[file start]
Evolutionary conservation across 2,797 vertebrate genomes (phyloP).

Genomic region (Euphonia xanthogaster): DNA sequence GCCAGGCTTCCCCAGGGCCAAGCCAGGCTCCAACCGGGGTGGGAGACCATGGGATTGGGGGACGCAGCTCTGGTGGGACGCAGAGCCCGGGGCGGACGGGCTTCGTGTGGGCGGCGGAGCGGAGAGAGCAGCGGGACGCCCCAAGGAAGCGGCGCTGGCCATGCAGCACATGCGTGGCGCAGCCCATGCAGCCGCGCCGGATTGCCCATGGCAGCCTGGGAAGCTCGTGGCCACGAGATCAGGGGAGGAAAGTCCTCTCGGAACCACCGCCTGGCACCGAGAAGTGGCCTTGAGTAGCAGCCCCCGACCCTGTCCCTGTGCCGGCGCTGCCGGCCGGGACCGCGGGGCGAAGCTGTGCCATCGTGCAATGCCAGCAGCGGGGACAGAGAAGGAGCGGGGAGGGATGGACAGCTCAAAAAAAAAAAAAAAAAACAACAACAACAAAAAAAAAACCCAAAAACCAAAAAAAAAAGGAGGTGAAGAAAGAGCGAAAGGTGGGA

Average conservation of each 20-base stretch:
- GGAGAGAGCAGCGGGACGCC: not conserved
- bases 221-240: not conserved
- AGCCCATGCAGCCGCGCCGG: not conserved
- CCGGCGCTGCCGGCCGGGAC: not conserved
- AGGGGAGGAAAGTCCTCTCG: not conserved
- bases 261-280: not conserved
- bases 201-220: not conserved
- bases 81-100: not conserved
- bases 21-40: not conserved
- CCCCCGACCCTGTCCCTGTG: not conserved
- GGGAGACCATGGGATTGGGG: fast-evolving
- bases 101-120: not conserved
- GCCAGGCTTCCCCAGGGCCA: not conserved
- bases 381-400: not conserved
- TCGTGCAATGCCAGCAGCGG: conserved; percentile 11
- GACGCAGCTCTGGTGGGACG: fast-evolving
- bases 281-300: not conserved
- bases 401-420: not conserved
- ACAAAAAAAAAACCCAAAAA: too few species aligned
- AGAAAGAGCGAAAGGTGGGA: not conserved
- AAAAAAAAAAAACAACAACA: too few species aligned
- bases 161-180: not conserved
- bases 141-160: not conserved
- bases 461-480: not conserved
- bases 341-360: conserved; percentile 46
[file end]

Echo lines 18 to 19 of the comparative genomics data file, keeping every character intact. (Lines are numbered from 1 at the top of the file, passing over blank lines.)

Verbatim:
- TCGTGCAATGCCAGCAGCGG: conserved; percentile 11
- GACGCAGCTCTGGTGGGACG: fast-evolving